“We’ve had some incredible riders down the years – too many to name, that’s for sure. You can show kids video footage of the 60s and 70s, compared with now it’s bland and
• Dad Bob in action for Swindon in 1976
boring. I look at a picture of Barry Briggs, Martin Ashby and Mike Broadbank and I love it.
“My son looks at it and sees a bike that has no colour to it, no imagination to it, riding in boring leathers; he looks at it now and sees Doyley or Rasmus Jensen that are full of colour and full of life. So it’s very much about the sport now and what it brings.”
Lee is the new generation of promoters. And let’s face it, British speedway is in need of administrators that are more youthful and have a better understanding of the digital era which promises to be the most challenging yet for the sport – with more focus on the environment, transportation supposedly going electric and the internet has shrunk the globe with ‘social meddler’ being a jungle of mammoth proportions which has spread like knot-weed. In keeping with this image of the new breed, Kilby used social media to display his mood with an amusing series of photos that illustrated how his first
BSPA conference was turning out.
“One of the discussions at the AGM was getting in touch with the public a bit more, it would be good to keep people informed of what was happening and it was just a silly way of saying what was going on. I think the pictures I put out kind of told people where we were at.
“There were a couple of times where I could have put one out which would have been slightly different! I think people quite liked it, I think they liked the idea that they were in touch with what was going on without knowing what was going on. It was silly but it was me communicating with the Swindon fans.”
So how did he find his first BSPA AGM? “It was as I expected it to be. I met most of the promoters at the pre-AGM and I think the Kilby name goes before me. I’m not just a new promoter that’s got no connections with speedway, the door is slightly open and the reception slightly better than for someone who is unknown because of Dad, because of what he achieved. It was slightly easier because of that.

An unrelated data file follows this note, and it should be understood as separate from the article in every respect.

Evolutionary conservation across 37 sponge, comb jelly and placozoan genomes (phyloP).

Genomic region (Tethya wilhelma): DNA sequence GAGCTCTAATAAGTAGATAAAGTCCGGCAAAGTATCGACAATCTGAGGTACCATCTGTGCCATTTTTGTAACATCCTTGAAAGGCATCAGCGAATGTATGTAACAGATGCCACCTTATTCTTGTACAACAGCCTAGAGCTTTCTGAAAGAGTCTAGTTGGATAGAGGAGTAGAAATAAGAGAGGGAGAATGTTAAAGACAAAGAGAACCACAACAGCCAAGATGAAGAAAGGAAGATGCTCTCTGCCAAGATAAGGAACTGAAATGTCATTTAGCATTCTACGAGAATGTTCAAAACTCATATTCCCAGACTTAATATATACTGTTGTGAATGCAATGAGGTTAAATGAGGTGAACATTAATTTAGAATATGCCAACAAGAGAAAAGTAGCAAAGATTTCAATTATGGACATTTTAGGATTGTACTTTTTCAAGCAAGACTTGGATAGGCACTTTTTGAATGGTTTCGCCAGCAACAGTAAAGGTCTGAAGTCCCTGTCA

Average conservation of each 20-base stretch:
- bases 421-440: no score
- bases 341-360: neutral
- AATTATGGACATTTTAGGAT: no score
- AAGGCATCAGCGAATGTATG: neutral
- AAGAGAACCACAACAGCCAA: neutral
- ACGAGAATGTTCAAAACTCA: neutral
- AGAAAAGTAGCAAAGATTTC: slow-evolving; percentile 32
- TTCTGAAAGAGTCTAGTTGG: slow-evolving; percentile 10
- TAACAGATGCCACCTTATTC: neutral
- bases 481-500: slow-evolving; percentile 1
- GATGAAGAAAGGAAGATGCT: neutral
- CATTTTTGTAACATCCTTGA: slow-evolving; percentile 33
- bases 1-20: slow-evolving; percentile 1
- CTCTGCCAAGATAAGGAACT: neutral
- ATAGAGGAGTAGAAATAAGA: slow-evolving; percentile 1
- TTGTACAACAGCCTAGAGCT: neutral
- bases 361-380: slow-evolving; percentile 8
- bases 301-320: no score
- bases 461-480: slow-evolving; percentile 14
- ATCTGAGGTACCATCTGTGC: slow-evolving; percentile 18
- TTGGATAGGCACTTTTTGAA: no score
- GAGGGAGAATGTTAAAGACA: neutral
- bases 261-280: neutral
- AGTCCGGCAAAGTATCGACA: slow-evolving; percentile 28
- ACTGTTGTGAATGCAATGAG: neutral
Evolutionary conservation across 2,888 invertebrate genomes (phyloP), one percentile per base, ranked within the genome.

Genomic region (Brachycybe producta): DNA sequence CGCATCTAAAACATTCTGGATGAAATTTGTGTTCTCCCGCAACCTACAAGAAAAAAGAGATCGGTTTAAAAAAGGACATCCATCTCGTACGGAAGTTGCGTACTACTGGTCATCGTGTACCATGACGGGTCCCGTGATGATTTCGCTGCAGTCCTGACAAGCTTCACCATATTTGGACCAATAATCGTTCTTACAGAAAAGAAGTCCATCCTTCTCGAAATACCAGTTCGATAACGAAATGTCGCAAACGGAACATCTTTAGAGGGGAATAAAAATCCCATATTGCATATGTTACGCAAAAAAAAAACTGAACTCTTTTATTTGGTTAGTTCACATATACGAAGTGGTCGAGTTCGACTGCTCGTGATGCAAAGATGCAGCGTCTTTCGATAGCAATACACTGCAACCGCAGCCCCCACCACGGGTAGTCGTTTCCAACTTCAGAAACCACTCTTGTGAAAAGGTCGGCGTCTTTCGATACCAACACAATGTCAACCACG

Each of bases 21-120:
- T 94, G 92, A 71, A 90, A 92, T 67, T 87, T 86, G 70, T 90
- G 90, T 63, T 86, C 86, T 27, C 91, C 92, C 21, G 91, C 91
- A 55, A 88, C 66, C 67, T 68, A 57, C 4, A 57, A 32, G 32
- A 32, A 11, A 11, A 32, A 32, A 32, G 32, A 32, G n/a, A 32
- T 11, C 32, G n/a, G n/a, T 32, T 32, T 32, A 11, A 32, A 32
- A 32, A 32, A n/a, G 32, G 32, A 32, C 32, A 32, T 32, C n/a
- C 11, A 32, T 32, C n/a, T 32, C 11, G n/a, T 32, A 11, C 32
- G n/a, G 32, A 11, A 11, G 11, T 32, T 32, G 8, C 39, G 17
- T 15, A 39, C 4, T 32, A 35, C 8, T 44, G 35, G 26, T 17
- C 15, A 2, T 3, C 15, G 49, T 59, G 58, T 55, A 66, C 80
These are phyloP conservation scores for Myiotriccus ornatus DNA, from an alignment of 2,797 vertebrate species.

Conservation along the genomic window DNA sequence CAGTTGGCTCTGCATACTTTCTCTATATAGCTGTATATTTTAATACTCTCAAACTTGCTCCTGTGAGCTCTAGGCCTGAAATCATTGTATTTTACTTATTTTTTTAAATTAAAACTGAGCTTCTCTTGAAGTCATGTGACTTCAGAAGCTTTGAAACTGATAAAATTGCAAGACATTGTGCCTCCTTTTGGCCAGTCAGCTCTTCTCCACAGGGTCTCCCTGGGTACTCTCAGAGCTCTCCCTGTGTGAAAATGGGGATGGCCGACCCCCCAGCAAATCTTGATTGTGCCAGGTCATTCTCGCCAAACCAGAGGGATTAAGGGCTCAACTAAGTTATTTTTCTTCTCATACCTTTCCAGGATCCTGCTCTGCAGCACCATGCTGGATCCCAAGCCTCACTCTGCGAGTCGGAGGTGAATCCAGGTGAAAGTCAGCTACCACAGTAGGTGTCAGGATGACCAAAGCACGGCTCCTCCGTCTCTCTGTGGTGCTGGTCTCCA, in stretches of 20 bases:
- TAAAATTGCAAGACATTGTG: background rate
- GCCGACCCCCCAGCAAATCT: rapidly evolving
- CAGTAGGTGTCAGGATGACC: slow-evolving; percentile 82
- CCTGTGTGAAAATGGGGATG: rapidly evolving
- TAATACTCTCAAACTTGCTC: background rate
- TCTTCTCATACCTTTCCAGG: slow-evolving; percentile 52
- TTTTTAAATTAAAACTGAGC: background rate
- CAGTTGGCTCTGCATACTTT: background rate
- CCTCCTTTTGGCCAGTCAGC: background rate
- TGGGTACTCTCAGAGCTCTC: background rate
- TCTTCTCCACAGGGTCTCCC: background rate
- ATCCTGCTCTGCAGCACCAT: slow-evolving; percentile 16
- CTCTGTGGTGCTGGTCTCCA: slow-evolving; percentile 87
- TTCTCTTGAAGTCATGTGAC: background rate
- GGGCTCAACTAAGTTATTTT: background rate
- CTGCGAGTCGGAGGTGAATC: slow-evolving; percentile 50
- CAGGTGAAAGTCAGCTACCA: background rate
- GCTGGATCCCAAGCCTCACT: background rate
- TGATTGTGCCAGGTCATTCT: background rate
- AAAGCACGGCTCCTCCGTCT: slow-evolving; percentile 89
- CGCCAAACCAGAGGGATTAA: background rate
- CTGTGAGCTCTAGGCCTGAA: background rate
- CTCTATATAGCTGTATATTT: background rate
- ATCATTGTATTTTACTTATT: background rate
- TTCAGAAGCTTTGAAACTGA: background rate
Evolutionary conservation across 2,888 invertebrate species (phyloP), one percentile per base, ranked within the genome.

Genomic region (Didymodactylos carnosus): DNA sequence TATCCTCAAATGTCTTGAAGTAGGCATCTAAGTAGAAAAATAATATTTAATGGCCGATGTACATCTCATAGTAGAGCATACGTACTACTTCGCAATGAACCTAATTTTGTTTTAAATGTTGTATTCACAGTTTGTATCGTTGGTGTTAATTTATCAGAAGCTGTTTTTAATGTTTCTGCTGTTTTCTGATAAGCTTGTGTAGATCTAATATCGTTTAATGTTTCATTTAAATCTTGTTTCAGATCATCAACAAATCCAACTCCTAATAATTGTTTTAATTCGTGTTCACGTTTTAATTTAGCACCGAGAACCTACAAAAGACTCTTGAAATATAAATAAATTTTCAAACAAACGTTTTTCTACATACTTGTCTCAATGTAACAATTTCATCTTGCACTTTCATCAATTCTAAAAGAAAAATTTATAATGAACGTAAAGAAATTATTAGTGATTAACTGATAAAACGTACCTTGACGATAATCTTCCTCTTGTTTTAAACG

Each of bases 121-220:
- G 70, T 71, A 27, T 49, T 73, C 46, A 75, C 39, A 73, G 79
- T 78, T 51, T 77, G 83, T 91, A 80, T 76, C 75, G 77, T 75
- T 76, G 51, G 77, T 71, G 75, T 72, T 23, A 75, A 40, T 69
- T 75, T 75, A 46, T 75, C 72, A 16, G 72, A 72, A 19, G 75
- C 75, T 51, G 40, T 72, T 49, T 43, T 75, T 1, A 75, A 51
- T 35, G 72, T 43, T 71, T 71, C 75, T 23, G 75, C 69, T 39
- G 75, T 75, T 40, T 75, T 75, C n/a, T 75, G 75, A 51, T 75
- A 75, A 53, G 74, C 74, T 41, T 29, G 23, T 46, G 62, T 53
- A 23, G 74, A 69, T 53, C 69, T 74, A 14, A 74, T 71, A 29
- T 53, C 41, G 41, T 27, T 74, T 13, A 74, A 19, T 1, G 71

“I’ve always had a level of respect for promoters anyway because they keep our sport going with their respective clubs. All of them have got different responsibilities and different things that they have to work with.
“Having spent a few days in their company listening to their outlook on their clubs, a lot of criticism that they get is unjust in my opinion.
“Ultimately, I enjoyed it, I enjoyed being a part of it and there was an element of pride for me being a promoter of a speedway club. I’m never going to race a bike, that ship has sailed and well and truly been sunk! I want to try and connect with people as much as I can, get supporters on board a bit more with what promoters are doing.”
Even though their combined team average
• Lee and Alun Rossiter celebrate Swindon’s 2019 triumph
8 speedway star January 4, 2020